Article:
November 10 2011
In each room at the palatial Yeatman Hotel in Porto there is a copy of 1066 and All That, the comic masterpiece that condenses Britain’s glorious history into “103 Good Things, 5 Bad Kings and 2 Genuine Dates”. Its co-author, Robert Julian Yeatman, is the reason for the book’s welcome presence on the bedside table: he was born into the port company of Taylor, Fladgate & Yeatman, which owns the hotel. Taylor’s cellars are a short, precipitous walk down the hill and offer – like many of the port houses – a tour and tasting for a reasonable price.
The view from the restaurant terrace (and every bedroom) is a panorama of Porto, notably the magnificent Dom Luis I bridge that spans the Douro in 385m of elegant wrought iron, providing a link between Porto proper and the historic port town of Vila Nova de Gaia.
The city is a good place to eat, although not for the faint of stomach: Porto’s traditional delicacies are tripe, often cooked with white beans, and the francesinha, a huge sandwich stuffed with various meats and sausages, covered in melted cheese and a sauce made with tomato and beer. “Indelicacy” might be a better word for it. It is usually served with chips and is a particular favourite of hungry football fans.
The food at The Yeatman’s restaurant is altogether more polished. Chef Ricardo Costa is blessed with a talent for smartening up his native cuisine without losing the point in the process: the Portuguese, for instance, like their sardines with heads, scales and guts intact, grilled on a charcoal brazier. My dinner started with delicately smoked sardine fillets with a tomato confit and wine-braised artichokes: fiddly to prepare, certainly, but a joy to eat.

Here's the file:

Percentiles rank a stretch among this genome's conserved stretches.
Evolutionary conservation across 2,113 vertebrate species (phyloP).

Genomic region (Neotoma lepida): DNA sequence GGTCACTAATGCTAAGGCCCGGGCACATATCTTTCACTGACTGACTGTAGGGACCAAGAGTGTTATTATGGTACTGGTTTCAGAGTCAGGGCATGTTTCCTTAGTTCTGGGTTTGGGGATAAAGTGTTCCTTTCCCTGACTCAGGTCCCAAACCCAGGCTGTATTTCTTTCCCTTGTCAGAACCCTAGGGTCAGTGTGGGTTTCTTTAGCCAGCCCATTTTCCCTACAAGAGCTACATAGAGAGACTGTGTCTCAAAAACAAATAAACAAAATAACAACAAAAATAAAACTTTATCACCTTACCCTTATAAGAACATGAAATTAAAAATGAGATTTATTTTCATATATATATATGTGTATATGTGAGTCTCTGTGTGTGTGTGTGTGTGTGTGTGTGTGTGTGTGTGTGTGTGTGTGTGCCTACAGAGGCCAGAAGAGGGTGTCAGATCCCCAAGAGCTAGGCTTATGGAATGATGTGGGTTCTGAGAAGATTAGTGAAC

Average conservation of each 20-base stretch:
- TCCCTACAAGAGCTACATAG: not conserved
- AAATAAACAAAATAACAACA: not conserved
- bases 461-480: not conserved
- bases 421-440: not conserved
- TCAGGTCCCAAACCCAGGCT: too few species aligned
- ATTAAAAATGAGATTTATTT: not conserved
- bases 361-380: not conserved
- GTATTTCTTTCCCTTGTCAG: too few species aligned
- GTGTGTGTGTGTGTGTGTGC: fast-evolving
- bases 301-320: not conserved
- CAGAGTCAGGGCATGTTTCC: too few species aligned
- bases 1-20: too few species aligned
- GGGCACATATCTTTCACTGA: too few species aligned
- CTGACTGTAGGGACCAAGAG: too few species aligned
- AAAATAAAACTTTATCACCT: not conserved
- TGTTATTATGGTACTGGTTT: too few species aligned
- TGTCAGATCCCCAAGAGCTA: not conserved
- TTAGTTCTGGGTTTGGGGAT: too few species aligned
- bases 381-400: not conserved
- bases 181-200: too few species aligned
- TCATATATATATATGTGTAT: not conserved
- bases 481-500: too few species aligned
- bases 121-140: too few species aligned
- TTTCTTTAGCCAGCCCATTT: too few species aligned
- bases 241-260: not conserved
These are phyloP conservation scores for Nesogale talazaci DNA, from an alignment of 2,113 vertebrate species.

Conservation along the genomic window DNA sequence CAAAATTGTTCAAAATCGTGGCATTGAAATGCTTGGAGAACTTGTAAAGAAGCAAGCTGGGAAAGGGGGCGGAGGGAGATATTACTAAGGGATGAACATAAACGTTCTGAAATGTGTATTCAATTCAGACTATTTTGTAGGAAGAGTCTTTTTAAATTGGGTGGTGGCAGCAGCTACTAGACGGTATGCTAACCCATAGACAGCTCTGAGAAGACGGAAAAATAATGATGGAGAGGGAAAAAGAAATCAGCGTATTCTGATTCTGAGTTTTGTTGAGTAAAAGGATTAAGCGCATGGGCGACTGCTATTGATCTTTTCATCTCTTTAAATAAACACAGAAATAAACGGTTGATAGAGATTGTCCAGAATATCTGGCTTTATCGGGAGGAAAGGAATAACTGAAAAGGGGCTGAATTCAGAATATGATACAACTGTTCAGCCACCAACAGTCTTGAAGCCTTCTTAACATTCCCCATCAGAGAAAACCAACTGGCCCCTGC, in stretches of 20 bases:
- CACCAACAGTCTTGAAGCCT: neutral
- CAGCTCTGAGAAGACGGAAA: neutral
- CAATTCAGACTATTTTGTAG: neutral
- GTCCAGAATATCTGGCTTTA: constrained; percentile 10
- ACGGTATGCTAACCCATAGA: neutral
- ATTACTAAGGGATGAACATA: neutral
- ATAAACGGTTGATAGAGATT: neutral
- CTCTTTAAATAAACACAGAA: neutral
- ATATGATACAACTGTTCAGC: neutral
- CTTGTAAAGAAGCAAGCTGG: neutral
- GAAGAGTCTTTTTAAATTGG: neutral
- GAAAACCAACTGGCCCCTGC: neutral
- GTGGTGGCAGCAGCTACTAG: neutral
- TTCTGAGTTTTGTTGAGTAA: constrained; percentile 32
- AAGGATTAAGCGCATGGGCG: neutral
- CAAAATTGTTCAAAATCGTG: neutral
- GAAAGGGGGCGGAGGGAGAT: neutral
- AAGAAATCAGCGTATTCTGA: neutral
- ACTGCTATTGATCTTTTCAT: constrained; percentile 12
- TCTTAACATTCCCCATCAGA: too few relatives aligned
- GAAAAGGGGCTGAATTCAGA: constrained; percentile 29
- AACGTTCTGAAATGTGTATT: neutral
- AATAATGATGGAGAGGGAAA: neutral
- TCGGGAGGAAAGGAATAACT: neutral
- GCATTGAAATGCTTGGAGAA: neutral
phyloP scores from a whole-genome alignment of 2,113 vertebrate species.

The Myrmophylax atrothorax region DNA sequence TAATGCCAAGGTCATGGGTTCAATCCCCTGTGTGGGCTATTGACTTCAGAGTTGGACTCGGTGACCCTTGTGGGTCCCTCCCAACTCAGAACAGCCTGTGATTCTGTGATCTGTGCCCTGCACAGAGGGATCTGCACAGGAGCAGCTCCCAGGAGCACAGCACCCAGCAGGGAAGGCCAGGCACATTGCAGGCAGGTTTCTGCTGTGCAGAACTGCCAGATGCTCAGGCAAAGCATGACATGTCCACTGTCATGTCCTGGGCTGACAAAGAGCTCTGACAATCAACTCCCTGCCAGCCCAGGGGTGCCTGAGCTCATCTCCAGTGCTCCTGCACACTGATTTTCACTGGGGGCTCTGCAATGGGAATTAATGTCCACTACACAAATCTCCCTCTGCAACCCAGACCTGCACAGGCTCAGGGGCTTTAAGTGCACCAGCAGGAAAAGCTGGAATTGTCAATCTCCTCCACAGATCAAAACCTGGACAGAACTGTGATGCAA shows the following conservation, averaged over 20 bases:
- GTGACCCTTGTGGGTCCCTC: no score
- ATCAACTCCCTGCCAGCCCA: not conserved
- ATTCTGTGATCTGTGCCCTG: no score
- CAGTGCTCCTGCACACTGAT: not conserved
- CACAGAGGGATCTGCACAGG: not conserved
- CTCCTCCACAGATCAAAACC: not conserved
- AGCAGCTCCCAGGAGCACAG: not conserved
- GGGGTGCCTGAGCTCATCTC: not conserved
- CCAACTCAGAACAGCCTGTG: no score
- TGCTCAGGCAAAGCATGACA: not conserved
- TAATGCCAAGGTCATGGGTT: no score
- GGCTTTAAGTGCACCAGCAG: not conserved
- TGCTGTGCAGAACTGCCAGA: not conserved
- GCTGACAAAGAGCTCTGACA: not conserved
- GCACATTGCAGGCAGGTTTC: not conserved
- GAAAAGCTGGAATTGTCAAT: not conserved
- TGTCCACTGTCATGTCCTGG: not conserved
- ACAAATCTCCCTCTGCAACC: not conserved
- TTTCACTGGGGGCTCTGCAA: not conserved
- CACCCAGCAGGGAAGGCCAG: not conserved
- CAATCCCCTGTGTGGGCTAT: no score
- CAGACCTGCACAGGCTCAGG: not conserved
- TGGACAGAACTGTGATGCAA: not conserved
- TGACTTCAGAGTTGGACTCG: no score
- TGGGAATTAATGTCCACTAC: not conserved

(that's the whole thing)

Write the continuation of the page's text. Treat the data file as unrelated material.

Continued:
Slow-cooked suckling pig was masterfully yielding and sweet; serra – a great cheese, although little known outside Portugal – was silky, runny and ripe, with a hint of mountain herbs; and the wines were a revelation, especially a peachy 2008 Soalheiro Alvarinho from the Minho, which knocked spots off any Albariño (the Galician name for the grape) I have tried in the past few years. Wine director Beatriz Machado has put together a fabulous cellar of Portuguese wines – and no, not a single bottle of Mateus Rosé.
The Yeatman’s wine theme extends to the rooms, each sponsored by a Portuguese wine producer; to the Vinothérapie spa, which offers various wine-based treatments for people who, bafflingly, prefer their wine applied externally; and even to the decanter-shaped infinity pool.
Tours of the port vineyards can be easily arranged, too: the Douro Valley is one of the most beautiful wine regions in the world, and The Yeatman a great place from which to explore it. I have no doubt that RJ Yeatman would have pronounced his namesake hotel a jolly Good Thing.